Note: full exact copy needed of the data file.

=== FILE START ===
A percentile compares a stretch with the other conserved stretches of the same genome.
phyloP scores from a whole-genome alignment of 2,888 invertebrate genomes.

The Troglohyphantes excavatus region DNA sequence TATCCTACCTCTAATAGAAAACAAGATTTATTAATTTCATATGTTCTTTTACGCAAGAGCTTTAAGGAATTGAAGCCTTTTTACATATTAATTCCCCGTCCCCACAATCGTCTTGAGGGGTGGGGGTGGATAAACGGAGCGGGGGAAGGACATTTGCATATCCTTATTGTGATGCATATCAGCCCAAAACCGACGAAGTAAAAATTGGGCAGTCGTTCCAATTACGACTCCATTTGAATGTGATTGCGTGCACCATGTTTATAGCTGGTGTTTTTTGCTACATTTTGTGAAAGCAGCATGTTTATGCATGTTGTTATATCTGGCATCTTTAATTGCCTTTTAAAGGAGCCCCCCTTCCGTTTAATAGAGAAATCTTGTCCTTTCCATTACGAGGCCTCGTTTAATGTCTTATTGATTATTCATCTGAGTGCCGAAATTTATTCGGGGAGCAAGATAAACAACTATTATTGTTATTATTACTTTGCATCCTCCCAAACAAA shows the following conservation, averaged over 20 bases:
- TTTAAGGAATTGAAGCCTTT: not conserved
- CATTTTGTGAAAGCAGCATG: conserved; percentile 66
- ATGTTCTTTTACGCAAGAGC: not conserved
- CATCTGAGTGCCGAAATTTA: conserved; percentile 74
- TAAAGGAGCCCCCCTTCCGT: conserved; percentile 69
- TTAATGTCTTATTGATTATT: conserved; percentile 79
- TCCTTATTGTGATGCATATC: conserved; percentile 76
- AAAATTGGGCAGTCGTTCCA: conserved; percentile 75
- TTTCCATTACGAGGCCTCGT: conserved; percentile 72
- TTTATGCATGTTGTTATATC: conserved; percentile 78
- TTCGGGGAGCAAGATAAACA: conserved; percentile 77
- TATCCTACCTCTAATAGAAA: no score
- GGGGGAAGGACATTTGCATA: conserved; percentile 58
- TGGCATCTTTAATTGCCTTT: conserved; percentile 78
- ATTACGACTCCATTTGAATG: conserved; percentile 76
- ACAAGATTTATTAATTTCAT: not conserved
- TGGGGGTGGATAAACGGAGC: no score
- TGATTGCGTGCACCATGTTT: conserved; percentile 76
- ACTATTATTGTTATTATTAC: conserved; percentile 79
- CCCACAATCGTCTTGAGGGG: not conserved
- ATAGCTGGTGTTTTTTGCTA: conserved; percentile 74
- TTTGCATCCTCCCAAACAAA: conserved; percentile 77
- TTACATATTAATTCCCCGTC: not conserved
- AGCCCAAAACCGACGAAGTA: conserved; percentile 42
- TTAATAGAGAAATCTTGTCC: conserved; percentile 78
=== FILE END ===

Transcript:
A percentile compares a stretch with the other conserved stretches of the same genome.
phyloP scores from a whole-genome alignment of 2,888 invertebrate genomes.

The Troglohyphantes excavatus region DNA sequence TATCCTACCTCTAATAGAAAACAAGATTTATTAATTTCATATGTTCTTTTACGCAAGAGCTTTAAGGAATTGAAGCCTTTTTACATATTAATTCCCCGTCCCCACAATCGTCTTGAGGGGTGGGGGTGGATAAACGGAGCGGGGGAAGGACATTTGCATATCCTTATTGTGATGCATATCAGCCCAAAACCGACGAAGTAAAAATTGGGCAGTCGTTCCAATTACGACTCCATTTGAATGTGATTGCGTGCACCATGTTTATAGCTGGTGTTTTTTGCTACATTTTGTGAAAGCAGCATGTTTATGCATGTTGTTATATCTGGCATCTTTAATTGCCTTTTAAAGGAGCCCCCCTTCCGTTTAATAGAGAAATCTTGTCCTTTCCATTACGAGGCCTCGTTTAATGTCTTATTGATTATTCATCTGAGTGCCGAAATTTATTCGGGGAGCAAGATAAACAACTATTATTGTTATTATTACTTTGCATCCTCCCAAACAAA shows the following conservation, averaged over 20 bases:
- TTTAAGGAATTGAAGCCTTT: not conserved
- CATTTTGTGAAAGCAGCATG: conserved; percentile 66
- ATGTTCTTTTACGCAAGAGC: not conserved
- CATCTGAGTGCCGAAATTTA: conserved; percentile 74
- TAAAGGAGCCCCCCTTCCGT: conserved; percentile 69
- TTAATGTCTTATTGATTATT: conserved; percentile 79
- TCCTTATTGTGATGCATATC: conserved; percentile 76
- AAAATTGGGCAGTCGTTCCA: conserved; percentile 75
- TTTCCATTACGAGGCCTCGT: conserved; percentile 72
- TTTATGCATGTTGTTATATC: conserved; percentile 78
- TTCGGGGAGCAAGATAAACA: conserved; percentile 77
- TATCCTACCTCTAATAGAAA: no score
- GGGGGAAGGACATTTGCATA: conserved; percentile 58
- TGGCATCTTTAATTGCCTTT: conserved; percentile 78
- ATTACGACTCCATTTGAATG: conserved; percentile 76
- ACAAGATTTATTAATTTCAT: not conserved
- TGGGGGTGGATAAACGGAGC: no score
- TGATTGCGTGCACCATGTTT: conserved; percentile 76
- ACTATTATTGTTATTATTAC: conserved; percentile 79
- CCCACAATCGTCTTGAGGGG: not conserved
- ATAGCTGGTGTTTTTTGCTA: conserved; percentile 74
- TTTGCATCCTCCCAAACAAA: conserved; percentile 77
- TTACATATTAATTCCCCGTC: not conserved
- AGCCCAAAACCGACGAAGTA: conserved; percentile 42
- TTAATAGAGAAATCTTGTCC: conserved; percentile 78